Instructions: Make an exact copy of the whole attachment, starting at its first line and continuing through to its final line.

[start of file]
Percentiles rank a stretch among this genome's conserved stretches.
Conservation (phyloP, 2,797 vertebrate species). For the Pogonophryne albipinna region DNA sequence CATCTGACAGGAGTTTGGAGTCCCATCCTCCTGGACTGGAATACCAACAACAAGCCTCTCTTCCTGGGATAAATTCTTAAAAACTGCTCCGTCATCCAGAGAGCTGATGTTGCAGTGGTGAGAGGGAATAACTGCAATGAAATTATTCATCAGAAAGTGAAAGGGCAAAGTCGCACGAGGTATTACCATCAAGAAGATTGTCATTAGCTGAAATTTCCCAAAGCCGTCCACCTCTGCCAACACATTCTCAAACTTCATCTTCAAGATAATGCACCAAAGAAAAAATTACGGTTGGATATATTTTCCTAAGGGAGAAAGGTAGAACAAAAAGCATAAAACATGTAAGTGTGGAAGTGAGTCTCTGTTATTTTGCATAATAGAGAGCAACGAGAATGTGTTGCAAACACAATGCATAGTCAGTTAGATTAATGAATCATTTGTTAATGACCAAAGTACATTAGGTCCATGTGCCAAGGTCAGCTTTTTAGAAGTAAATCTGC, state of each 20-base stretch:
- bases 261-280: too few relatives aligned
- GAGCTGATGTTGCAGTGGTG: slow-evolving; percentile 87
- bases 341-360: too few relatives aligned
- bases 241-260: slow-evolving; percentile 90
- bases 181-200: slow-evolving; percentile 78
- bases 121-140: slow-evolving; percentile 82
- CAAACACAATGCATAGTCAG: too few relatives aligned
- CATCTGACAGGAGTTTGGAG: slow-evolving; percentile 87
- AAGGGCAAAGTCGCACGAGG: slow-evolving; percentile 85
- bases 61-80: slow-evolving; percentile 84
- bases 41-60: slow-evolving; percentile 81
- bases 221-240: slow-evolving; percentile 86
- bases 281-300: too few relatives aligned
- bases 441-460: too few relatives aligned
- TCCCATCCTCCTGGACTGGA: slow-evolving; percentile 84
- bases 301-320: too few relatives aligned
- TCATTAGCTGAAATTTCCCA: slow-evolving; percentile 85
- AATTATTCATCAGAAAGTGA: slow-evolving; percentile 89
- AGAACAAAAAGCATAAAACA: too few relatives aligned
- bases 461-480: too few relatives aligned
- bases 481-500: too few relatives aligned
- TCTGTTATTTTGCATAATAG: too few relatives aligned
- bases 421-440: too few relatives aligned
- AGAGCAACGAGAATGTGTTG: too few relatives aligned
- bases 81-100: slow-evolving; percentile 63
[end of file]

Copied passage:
Percentiles rank a stretch among this genome's conserved stretches.
Conservation (phyloP, 2,797 vertebrate species). For the Pogonophryne albipinna region DNA sequence CATCTGACAGGAGTTTGGAGTCCCATCCTCCTGGACTGGAATACCAACAACAAGCCTCTCTTCCTGGGATAAATTCTTAAAAACTGCTCCGTCATCCAGAGAGCTGATGTTGCAGTGGTGAGAGGGAATAACTGCAATGAAATTATTCATCAGAAAGTGAAAGGGCAAAGTCGCACGAGGTATTACCATCAAGAAGATTGTCATTAGCTGAAATTTCCCAAAGCCGTCCACCTCTGCCAACACATTCTCAAACTTCATCTTCAAGATAATGCACCAAAGAAAAAATTACGGTTGGATATATTTTCCTAAGGGAGAAAGGTAGAACAAAAAGCATAAAACATGTAAGTGTGGAAGTGAGTCTCTGTTATTTTGCATAATAGAGAGCAACGAGAATGTGTTGCAAACACAATGCATAGTCAGTTAGATTAATGAATCATTTGTTAATGACCAAAGTACATTAGGTCCATGTGCCAAGGTCAGCTTTTTAGAAGTAAATCTGC, state of each 20-base stretch:
- bases 261-280: too few relatives aligned
- GAGCTGATGTTGCAGTGGTG: slow-evolving; percentile 87
- bases 341-360: too few relatives aligned
- bases 241-260: slow-evolving; percentile 90
- bases 181-200: slow-evolving; percentile 78
- bases 121-140: slow-evolving; percentile 82
- CAAACACAATGCATAGTCAG: too few relatives aligned
- CATCTGACAGGAGTTTGGAG: slow-evolving; percentile 87
- AAGGGCAAAGTCGCACGAGG: slow-evolving; percentile 85
- bases 61-80: slow-evolving; percentile 84
- bases 41-60: slow-evolving; percentile 81
- bases 221-240: slow-evolving; percentile 86
- bases 281-300: too few relatives aligned
- bases 441-460: too few relatives aligned
- TCCCATCCTCCTGGACTGGA: slow-evolving; percentile 84
- bases 301-320: too few relatives aligned
- TCATTAGCTGAAATTTCCCA: slow-evolving; percentile 85
- AATTATTCATCAGAAAGTGA: slow-evolving; percentile 89
- AGAACAAAAAGCATAAAACA: too few relatives aligned
- bases 461-480: too few relatives aligned
- bases 481-500: too few relatives aligned
- TCTGTTATTTTGCATAATAG: too few relatives aligned
- bases 421-440: too few relatives aligned
- AGAGCAACGAGAATGTGTTG: too few relatives aligned
- bases 81-100: slow-evolving; percentile 63